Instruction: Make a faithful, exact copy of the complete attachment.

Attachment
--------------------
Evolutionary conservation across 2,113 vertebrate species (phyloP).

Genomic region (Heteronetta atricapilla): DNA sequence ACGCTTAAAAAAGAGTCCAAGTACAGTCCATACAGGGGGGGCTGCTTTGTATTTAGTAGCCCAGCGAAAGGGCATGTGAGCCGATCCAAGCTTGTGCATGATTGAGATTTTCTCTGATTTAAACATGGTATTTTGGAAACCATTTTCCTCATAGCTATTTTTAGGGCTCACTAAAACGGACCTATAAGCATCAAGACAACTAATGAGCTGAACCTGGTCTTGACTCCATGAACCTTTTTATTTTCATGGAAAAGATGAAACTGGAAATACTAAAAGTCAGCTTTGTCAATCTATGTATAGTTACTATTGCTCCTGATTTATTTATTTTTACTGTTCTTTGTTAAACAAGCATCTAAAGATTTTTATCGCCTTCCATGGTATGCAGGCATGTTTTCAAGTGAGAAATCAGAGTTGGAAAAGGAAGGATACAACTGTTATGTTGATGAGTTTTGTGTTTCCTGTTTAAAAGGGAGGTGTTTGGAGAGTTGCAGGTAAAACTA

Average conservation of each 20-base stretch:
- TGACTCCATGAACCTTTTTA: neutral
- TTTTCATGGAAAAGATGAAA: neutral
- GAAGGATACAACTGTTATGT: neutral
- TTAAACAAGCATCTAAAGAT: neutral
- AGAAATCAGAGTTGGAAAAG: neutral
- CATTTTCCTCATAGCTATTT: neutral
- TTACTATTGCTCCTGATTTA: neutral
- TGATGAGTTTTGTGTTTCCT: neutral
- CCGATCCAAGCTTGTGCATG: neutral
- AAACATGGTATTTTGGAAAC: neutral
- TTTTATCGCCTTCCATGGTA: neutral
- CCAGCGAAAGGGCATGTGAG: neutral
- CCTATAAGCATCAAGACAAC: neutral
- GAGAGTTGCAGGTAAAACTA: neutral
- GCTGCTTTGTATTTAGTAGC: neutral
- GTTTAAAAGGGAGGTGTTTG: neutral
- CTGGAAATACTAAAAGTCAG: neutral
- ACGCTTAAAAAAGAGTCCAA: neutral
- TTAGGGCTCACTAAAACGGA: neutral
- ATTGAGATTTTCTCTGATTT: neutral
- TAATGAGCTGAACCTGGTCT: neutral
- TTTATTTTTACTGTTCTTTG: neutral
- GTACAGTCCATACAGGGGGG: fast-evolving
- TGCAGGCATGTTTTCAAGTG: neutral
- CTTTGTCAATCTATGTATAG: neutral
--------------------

Evolutionary conservation across 2,113 vertebrate species (phyloP).

Genomic region (Heteronetta atricapilla): DNA sequence ACGCTTAAAAAAGAGTCCAAGTACAGTCCATACAGGGGGGGCTGCTTTGTATTTAGTAGCCCAGCGAAAGGGCATGTGAGCCGATCCAAGCTTGTGCATGATTGAGATTTTCTCTGATTTAAACATGGTATTTTGGAAACCATTTTCCTCATAGCTATTTTTAGGGCTCACTAAAACGGACCTATAAGCATCAAGACAACTAATGAGCTGAACCTGGTCTTGACTCCATGAACCTTTTTATTTTCATGGAAAAGATGAAACTGGAAATACTAAAAGTCAGCTTTGTCAATCTATGTATAGTTACTATTGCTCCTGATTTATTTATTTTTACTGTTCTTTGTTAAACAAGCATCTAAAGATTTTTATCGCCTTCCATGGTATGCAGGCATGTTTTCAAGTGAGAAATCAGAGTTGGAAAAGGAAGGATACAACTGTTATGTTGATGAGTTTTGTGTTTCCTGTTTAAAAGGGAGGTGTTTGGAGAGTTGCAGGTAAAACTA

Average conservation of each 20-base stretch:
- TGACTCCATGAACCTTTTTA: neutral
- TTTTCATGGAAAAGATGAAA: neutral
- GAAGGATACAACTGTTATGT: neutral
- TTAAACAAGCATCTAAAGAT: neutral
- AGAAATCAGAGTTGGAAAAG: neutral
- CATTTTCCTCATAGCTATTT: neutral
- TTACTATTGCTCCTGATTTA: neutral
- TGATGAGTTTTGTGTTTCCT: neutral
- CCGATCCAAGCTTGTGCATG: neutral
- AAACATGGTATTTTGGAAAC: neutral
- TTTTATCGCCTTCCATGGTA: neutral
- CCAGCGAAAGGGCATGTGAG: neutral
- CCTATAAGCATCAAGACAAC: neutral
- GAGAGTTGCAGGTAAAACTA: neutral
- GCTGCTTTGTATTTAGTAGC: neutral
- GTTTAAAAGGGAGGTGTTTG: neutral
- CTGGAAATACTAAAAGTCAG: neutral
- ACGCTTAAAAAAGAGTCCAA: neutral
- TTAGGGCTCACTAAAACGGA: neutral
- ATTGAGATTTTCTCTGATTT: neutral
- TAATGAGCTGAACCTGGTCT: neutral
- TTTATTTTTACTGTTCTTTG: neutral
- GTACAGTCCATACAGGGGGG: fast-evolving
- TGCAGGCATGTTTTCAAGTG: neutral
- CTTTGTCAATCTATGTATAG: neutral